Helpful advice, thank you both. One other quick question - it sounds like it is still possible to eat the potatoes since Penn state talks about 'harvesting'. Are the potatoes safe to eat?

Jean Tessmer Hawaii


That one I can't answer, good luck and hopefully someone here has more experience w/ growing potatoes.

Shawnee Mission, KS(Zone 6a)

It might be best to call the local extention office. Usually they are associated with a state university.

Ayrshire Scotland, United Kingdom

I would guess this is called potato Blight (Phytophthora ) this has been a huge problem here in UK with Potato and tomato also, it is noticed when developing between May- August but is worse between June July, the later months are when my tomato's got all those blackened or dying foliage.
It has been noticed to start off in the West here and spreads Eastword across the country. The spores in dry weather are spread by wind and the yellowing on the leaves turns brown and they start to shrivel up, in wetter weather, the fungus can be seen on the underside of the leaves. when you water the plants the spores also get into the soil and this in turn spreads to the haulms and this gets onto the new foliage or tubers.
IF the bacteria gets to any damaged or growing soft tissue, Tomatoes, it causes the fruits to either drop off or are un-edible and they don't ripen. IF it is on a stored potato, it spreads to all the others while in storage over winter. You should never use potato tubers as seed potato or you spread the blight all over again and even further afield.
As far as I'm aware, the way once used to help with this problem was to spray the foliage every10- 14 days, particularly in wet seasons (and we have had a lot of rain this summer) spray with a copper fungiside you can get from the garden store, however you may also have more up-to-date things for blight now.
next year use seeds that are certified Blight free.
Hope this helps WeeNel.

Wailuku, HI(Zone 14)

WeeNel, thank you, your information does help. I did find out after spraying, as you suggest, to kill the foliage, it is still safe to eat the potatoes if they look normal. And I confirmed this was late blight. Thanks for helping, all the way from Scotland. Kind of you.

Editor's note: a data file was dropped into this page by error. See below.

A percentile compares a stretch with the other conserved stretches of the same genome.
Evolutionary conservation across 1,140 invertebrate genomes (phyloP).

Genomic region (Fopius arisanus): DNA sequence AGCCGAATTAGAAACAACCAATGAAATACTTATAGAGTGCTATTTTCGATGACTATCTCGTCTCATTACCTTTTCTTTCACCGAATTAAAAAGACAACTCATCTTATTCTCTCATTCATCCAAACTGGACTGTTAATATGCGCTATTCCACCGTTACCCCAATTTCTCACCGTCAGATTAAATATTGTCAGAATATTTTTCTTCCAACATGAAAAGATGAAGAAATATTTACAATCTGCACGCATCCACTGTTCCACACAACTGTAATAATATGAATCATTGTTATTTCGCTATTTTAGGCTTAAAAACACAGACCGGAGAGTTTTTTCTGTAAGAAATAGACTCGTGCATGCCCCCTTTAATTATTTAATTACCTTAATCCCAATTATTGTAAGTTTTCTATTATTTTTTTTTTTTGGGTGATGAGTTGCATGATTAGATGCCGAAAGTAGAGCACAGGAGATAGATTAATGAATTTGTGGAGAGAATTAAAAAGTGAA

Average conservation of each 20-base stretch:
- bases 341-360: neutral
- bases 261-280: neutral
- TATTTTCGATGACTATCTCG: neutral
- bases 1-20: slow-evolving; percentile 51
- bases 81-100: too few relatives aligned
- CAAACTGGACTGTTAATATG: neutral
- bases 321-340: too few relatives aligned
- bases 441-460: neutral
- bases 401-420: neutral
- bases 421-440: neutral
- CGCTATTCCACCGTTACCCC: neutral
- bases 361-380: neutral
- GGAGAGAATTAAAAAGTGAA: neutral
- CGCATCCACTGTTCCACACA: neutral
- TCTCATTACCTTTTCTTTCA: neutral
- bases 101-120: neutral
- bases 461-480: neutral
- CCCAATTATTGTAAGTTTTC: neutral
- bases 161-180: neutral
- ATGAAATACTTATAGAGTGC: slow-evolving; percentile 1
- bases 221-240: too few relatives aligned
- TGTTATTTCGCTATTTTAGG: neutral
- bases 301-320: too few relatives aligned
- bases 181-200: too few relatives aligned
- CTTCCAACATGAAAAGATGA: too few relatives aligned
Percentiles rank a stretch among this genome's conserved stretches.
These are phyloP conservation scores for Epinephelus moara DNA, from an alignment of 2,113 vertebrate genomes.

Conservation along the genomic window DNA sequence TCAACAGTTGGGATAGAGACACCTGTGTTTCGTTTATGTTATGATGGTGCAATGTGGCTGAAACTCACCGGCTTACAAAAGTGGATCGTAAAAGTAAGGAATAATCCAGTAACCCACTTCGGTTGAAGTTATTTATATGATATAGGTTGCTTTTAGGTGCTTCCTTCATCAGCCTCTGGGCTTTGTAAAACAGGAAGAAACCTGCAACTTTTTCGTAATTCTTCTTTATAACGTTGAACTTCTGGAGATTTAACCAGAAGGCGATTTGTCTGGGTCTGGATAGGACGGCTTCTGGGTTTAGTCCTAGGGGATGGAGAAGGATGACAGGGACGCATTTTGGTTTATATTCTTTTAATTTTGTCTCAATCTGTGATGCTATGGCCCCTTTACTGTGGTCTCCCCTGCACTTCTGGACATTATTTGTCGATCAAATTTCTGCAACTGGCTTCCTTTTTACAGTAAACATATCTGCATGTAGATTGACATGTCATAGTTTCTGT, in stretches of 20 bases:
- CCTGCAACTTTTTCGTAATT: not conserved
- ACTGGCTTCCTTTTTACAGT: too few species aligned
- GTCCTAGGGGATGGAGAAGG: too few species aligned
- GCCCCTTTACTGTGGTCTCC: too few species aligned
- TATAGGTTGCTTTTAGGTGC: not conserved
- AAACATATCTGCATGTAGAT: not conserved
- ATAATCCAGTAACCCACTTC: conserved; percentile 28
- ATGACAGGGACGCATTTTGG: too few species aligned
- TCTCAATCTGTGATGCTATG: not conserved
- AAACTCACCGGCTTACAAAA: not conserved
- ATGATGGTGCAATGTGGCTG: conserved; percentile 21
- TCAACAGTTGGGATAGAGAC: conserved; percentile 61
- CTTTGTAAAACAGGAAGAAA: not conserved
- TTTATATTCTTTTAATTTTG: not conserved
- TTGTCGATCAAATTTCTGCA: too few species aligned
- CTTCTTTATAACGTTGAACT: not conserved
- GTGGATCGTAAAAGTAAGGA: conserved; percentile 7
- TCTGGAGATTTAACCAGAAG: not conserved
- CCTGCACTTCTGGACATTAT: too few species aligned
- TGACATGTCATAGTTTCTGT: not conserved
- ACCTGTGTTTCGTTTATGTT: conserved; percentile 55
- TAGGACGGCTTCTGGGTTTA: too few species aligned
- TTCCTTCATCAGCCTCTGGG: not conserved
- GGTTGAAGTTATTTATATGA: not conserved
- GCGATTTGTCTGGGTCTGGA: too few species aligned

Jean Tessmer Hawaii

Ayrshire Scotland, United Kingdom

Your very welcome Jean, the Blight has been a huge problem world wide it seems, it has been trouble in Canada, USA, UK and many other places where there has been nothing like this for many years so it's nothing you have done really, once your aware of it, there are several things on the market to help either prevent it or reduce it spreading.
As far as I know, this disease will not kill us ha, ha, ha, the potatoes should be fine to eat, BUT if you store them, make sure you keep an eye on the ones you have stored as any tubers that have the slightest bit of damage will very easily pass it onto the other tubers they are stored with.
I would go by the rule that even IF we but potato's, we often get one or two that dont look just right and we discard them so I feel sure you will do the same with your crop,
As you lift the tubers, you will soon notice if there are several that have any infections, i WOULD deffinately burn all the foliage from the crop as you start to lift the potato's as the foliage will have the disease on it,
My friend had no flowers on her crop of potato's this year and she uses the flowers as a guide when she should begin lifting the tubers, she had the dreaded blight but her potato's have been fine so far, she does look at the stored ones every week as this is a new problem for her and is unsure how, when or IF it will get to the stored tubers. Make sure you lift and burn ALL the potato foliage as the spores can lay dormant on top soil but dont know for how long, maybe the winter frost don't kill it. just take precautions.
Hope this helps you out Jean.
WeeNel.